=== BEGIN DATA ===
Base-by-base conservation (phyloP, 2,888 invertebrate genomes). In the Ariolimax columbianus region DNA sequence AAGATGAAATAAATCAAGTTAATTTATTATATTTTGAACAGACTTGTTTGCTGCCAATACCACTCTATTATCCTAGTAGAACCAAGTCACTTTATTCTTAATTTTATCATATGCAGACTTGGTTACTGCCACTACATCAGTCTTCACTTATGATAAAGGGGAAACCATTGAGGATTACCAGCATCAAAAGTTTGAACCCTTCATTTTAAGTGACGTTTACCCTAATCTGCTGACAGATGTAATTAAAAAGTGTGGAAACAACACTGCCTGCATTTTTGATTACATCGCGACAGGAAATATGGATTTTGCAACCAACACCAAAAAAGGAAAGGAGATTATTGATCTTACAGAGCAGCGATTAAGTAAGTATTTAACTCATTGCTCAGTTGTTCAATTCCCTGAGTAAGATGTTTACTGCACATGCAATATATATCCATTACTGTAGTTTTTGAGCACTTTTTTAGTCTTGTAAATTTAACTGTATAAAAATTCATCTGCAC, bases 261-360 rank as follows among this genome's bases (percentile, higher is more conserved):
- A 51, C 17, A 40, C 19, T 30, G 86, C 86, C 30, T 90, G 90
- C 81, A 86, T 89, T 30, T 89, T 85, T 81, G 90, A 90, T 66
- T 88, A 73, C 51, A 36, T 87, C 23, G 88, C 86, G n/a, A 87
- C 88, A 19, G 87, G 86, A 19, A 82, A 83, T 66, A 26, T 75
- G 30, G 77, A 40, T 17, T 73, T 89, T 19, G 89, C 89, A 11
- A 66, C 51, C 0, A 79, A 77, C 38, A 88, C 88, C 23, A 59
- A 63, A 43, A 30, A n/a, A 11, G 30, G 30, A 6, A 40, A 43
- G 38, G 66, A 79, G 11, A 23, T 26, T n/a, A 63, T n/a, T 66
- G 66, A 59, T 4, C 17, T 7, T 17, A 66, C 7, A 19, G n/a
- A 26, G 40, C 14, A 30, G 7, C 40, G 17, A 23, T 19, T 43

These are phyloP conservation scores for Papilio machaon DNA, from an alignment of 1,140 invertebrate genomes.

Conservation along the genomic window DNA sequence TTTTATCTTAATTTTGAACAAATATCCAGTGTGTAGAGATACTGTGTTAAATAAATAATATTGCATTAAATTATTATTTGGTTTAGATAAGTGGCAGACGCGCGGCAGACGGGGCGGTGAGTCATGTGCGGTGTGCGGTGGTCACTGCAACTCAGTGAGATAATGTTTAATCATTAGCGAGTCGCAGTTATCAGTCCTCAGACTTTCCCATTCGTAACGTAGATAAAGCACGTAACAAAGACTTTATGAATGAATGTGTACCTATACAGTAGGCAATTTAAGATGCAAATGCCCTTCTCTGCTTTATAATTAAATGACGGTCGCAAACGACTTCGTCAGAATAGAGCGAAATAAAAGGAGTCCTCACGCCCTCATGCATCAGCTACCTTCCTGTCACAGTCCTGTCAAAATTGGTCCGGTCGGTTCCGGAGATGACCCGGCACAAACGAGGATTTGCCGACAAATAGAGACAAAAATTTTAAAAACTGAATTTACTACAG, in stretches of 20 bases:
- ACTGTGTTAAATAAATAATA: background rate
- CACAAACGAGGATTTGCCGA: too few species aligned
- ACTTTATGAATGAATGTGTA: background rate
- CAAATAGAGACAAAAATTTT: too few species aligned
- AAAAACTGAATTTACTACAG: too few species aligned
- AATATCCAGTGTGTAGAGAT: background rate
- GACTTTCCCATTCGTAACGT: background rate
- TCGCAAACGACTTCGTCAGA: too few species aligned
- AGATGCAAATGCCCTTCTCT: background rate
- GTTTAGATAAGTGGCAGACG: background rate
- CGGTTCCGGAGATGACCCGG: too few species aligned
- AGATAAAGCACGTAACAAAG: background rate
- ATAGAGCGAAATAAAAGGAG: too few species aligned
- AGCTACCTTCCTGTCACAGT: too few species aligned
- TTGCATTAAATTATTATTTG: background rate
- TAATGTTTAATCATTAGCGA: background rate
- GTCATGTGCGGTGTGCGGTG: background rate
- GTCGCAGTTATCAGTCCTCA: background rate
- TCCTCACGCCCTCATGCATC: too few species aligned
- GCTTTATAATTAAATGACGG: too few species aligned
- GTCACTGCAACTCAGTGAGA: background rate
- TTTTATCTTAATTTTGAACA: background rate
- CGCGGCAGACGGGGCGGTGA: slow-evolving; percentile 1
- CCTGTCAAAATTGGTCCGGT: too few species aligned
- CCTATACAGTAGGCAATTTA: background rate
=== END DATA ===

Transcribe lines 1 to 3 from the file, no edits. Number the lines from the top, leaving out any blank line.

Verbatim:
Base-by-base conservation (phyloP, 2,888 invertebrate genomes). In the Ariolimax columbianus region DNA sequence AAGATGAAATAAATCAAGTTAATTTATTATATTTTGAACAGACTTGTTTGCTGCCAATACCACTCTATTATCCTAGTAGAACCAAGTCACTTTATTCTTAATTTTATCATATGCAGACTTGGTTACTGCCACTACATCAGTCTTCACTTATGATAAAGGGGAAACCATTGAGGATTACCAGCATCAAAAGTTTGAACCCTTCATTTTAAGTGACGTTTACCCTAATCTGCTGACAGATGTAATTAAAAAGTGTGGAAACAACACTGCCTGCATTTTTGATTACATCGCGACAGGAAATATGGATTTTGCAACCAACACCAAAAAAGGAAAGGAGATTATTGATCTTACAGAGCAGCGATTAAGTAAGTATTTAACTCATTGCTCAGTTGTTCAATTCCCTGAGTAAGATGTTTACTGCACATGCAATATATATCCATTACTGTAGTTTTTGAGCACTTTTTTAGTCTTGTAAATTTAACTGTATAAAAATTCATCTGCAC, bases 261-360 rank as follows among this genome's bases (percentile, higher is more conserved):
- A 51, C 17, A 40, C 19, T 30, G 86, C 86, C 30, T 90, G 90
- C 81, A 86, T 89, T 30, T 89, T 85, T 81, G 90, A 90, T 66